Would a meeting of your book group be enchanced by talking to the author of the book you all have read? I have spoken to book groups about all the books I have written, a time that has certainly helped to energize me as a writer. Readers have been able to find out more about the stories behind my books, the research and writing process, and to share their own experiences. Discussion questions are also available on request. Here are more thoughts about which book might fit your group.
Learn more about how I discovered the hidden story of Emily Hale and my experience at Princeton University Library when the 1,131 letters that the poet T. S. Eliot wrote her were finally opened on January 2, 2020. 2022 marks the centennial of Eliot's monumental poem "The Waste Land." My talk can share photographs of Hale and what I've learned about her since my novel was published and the letters were opened. I am now working on a traditional biography of Eliot's little known muse.
If you attended college in the 1960s or 1970s, this book will provide the basis for a lively discussion. It tracks the discrimination that women endured on American campuses during those years, and how a fe of them developed a strategy to fight back. The book chronicles one of the most visible complaints that was filed in 1970, the one against my alma mater, the University of Michigan. I covered the story as a student journalist, and it was an episode that inspired me as I pursued my own career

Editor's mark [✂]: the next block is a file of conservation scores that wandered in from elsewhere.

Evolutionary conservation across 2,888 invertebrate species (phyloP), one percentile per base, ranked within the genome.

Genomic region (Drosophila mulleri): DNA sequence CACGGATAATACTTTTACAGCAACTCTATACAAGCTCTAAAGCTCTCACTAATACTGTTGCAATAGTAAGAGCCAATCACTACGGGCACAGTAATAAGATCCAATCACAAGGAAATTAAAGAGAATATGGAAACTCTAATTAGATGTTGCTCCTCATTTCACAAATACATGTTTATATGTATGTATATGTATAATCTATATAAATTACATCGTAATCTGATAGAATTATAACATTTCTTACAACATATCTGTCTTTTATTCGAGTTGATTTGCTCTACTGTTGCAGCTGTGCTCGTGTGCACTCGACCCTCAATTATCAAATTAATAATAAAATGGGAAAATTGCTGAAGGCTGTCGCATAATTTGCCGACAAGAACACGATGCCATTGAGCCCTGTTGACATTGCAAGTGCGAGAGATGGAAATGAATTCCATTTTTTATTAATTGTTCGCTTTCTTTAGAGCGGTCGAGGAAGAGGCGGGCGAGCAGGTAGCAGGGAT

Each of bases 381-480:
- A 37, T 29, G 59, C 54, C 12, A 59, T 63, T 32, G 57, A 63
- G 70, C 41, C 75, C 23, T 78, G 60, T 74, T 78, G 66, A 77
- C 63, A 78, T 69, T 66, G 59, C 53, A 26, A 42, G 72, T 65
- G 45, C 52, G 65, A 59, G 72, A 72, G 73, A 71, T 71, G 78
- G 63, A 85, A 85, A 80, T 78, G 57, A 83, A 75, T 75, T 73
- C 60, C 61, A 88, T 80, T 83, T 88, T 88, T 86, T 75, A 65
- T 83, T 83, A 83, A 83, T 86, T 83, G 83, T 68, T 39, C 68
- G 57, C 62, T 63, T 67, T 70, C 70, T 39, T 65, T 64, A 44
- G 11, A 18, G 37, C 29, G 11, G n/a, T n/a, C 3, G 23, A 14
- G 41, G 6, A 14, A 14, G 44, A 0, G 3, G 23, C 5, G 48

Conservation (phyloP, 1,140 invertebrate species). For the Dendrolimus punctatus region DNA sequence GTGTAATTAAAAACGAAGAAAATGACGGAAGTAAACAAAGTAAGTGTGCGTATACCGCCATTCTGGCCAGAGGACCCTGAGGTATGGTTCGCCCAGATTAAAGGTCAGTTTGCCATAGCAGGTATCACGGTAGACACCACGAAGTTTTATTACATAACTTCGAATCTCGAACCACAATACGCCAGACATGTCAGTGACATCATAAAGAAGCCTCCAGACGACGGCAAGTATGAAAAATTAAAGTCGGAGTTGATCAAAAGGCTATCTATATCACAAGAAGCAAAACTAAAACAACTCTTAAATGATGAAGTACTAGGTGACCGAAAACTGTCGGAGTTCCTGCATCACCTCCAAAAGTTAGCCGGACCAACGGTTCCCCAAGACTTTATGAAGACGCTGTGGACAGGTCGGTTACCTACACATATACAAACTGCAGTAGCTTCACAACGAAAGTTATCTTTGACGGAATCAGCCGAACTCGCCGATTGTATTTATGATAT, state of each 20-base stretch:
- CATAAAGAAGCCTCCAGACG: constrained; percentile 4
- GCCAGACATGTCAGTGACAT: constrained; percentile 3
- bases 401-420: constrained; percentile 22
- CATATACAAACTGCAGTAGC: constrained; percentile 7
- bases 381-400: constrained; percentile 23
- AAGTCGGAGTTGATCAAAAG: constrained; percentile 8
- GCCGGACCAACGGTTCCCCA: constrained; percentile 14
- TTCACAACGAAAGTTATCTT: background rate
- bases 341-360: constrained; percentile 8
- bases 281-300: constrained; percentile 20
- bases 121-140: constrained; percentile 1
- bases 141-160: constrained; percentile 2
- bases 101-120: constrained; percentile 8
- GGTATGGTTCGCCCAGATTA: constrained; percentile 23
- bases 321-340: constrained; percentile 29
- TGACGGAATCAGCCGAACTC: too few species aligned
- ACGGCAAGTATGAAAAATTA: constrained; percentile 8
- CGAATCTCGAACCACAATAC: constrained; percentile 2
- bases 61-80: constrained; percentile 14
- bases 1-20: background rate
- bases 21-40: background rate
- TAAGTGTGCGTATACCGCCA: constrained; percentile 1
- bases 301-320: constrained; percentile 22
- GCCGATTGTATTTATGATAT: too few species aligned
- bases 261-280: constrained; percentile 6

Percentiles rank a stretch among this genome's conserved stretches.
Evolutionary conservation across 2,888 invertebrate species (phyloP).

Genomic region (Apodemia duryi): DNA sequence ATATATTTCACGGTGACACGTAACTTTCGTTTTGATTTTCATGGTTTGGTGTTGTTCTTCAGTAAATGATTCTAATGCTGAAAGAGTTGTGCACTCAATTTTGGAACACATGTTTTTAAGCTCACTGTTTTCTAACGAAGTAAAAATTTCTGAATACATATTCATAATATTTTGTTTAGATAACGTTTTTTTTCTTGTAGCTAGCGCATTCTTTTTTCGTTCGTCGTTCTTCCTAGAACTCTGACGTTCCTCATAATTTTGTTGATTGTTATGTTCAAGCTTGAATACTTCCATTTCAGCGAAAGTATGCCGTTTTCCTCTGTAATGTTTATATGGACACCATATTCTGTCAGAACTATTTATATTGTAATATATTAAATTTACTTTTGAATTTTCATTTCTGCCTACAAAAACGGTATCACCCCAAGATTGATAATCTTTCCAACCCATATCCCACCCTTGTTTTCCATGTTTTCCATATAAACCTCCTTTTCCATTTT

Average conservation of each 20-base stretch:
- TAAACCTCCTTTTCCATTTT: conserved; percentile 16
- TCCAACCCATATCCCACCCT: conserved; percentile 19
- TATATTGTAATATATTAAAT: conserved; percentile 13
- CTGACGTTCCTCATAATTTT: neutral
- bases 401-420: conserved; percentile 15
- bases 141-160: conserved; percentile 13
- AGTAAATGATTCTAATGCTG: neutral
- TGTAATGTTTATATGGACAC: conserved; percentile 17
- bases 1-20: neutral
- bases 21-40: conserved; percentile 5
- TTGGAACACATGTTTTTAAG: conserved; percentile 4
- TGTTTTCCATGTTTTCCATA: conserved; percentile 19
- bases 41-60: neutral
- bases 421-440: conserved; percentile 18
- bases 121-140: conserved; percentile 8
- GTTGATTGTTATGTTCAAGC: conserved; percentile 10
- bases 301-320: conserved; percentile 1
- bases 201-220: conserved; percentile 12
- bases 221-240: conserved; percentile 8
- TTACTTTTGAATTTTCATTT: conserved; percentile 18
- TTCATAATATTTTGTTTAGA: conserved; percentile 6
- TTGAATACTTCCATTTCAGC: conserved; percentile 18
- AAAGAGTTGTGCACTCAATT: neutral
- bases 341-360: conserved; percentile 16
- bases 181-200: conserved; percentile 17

Elly Peterson was a moderate Republican leader and a key figure in the battle to ratify the Equal Rights Amendment in the 1970s. This book provides the basis for a discussion of how the role of women in politics has evolved over the past half century--and the nature of politics itself. Learn how I got to know Peterson and was inspired to write her story.
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